Speech by Foreign Minister Heiko Maas on European digital sovereignty on the occasion of the opening of the Smart Country Convention of the German Association for Information Technology, Telecommunications and New Media (Bitkom)
In the past, warlords once plundered the archives of defeated opponents after waging successful campaigns. They helped themselves to title deeds and state secrets.
After all, states have always fought over data, and dominion over knowledge has always meant power – this isn’t a terribly new insight.
Today, it no longer takes armies and wars to purloin foreign archives. All it takes is a few resourceful hackers to suck mountains of data from other governments’ servers within seconds – or for much more dangerous cyber attacks and manipulation in all digital areas. This is an issue that we are having to deal with increasingly frequently on the international stage.
The digital transformation has also transformed global politics – and this process is set to continue. Today, we’re witnessing a new contest, namely the battle for digital dominance. And the COVID-19 pandemic has given this battle another significant boost.
At the centre of this struggle for bits and bytes is the rivalry between the two digital superpowers China and the US. Both are competing for technological domination and are throwing up nothing other than virtual walls. This is something that we keep on having to grapple with. The digital sphere is threatening to split into a US and a Chinese tech sphere.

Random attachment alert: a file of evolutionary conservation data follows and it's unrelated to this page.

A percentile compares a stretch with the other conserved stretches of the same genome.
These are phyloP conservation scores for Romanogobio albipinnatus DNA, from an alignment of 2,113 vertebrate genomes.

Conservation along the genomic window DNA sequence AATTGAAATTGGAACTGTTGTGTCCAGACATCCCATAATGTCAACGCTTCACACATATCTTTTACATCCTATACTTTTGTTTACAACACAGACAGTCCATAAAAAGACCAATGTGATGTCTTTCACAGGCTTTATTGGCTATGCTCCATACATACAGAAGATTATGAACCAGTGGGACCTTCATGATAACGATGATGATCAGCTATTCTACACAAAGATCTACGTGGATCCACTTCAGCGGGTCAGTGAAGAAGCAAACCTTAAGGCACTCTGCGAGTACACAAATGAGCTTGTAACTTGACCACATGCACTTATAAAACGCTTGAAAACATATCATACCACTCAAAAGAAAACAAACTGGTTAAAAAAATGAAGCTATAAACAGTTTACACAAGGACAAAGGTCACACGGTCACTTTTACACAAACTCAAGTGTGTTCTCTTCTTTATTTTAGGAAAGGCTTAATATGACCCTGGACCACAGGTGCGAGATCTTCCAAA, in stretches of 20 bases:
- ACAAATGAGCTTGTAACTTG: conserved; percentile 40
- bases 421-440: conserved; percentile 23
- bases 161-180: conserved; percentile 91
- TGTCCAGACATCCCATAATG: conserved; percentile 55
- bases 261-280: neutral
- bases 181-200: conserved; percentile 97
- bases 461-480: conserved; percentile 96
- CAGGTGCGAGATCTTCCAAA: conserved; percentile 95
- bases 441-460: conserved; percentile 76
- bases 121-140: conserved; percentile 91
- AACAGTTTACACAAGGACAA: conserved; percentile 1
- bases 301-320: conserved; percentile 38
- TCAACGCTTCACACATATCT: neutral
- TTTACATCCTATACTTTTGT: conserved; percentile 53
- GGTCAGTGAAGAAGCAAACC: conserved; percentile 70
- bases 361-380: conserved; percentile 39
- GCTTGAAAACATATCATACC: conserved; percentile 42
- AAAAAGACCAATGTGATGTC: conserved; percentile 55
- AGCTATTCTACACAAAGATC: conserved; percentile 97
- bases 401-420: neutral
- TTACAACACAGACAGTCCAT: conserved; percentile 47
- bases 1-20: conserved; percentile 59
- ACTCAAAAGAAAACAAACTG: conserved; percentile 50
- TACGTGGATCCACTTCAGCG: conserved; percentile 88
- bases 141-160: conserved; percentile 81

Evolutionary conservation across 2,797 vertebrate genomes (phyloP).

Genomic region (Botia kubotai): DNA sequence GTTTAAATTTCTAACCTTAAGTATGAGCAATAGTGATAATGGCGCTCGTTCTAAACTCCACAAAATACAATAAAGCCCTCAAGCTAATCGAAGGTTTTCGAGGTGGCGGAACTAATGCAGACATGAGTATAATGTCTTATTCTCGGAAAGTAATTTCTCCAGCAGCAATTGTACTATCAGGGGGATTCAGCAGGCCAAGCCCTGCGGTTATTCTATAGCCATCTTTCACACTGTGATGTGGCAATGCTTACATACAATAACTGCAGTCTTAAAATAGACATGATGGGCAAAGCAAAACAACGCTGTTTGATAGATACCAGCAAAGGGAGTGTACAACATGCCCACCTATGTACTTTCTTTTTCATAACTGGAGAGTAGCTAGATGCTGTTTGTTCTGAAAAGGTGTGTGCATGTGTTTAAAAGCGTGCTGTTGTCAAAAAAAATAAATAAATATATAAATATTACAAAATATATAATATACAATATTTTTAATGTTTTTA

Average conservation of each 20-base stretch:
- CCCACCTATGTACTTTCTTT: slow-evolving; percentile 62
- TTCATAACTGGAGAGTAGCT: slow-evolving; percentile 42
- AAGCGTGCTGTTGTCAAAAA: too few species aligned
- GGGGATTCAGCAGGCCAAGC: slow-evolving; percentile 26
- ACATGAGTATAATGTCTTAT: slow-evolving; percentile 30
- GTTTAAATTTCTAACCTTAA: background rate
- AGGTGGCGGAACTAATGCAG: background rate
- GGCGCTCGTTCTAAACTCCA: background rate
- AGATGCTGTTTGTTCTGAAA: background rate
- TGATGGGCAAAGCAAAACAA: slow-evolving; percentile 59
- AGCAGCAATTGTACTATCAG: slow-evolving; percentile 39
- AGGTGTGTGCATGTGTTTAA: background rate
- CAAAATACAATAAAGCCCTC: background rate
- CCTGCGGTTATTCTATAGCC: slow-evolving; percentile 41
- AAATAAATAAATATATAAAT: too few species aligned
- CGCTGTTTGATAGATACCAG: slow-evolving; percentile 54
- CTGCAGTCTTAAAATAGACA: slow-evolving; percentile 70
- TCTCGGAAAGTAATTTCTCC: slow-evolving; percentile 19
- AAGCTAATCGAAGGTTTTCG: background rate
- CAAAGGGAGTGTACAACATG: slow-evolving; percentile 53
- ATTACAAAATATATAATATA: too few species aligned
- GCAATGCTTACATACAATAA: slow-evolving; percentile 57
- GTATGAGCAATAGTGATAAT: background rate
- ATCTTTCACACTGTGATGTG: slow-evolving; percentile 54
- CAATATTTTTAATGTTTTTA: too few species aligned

And we need to point out, because this is currently preoccupying many people, that the results of the presidential election in the US in a few days’ time will not fundamentally change this – regardless of the outcome.
Ladies and gentlemen,
This means that we Europeans have a decision to make. And I say in all candour that I consider neither the Chinese nor the US digital model to be an option.
After all, the former places progress made in the digital transformation also at the service of state surveillance and repression.
In the latter model, the limits of what is permitted are, in my opinion, all too often determined by what is technologically possible and economically profitable. And nothing else matters. The fact that companies such as Facebook and Twitter are themselves now calling for clearer rules speaks for itself. And the most recent action on the part of the US antitrust authorities against Google shows just where the difficulties of the US model seem to lie.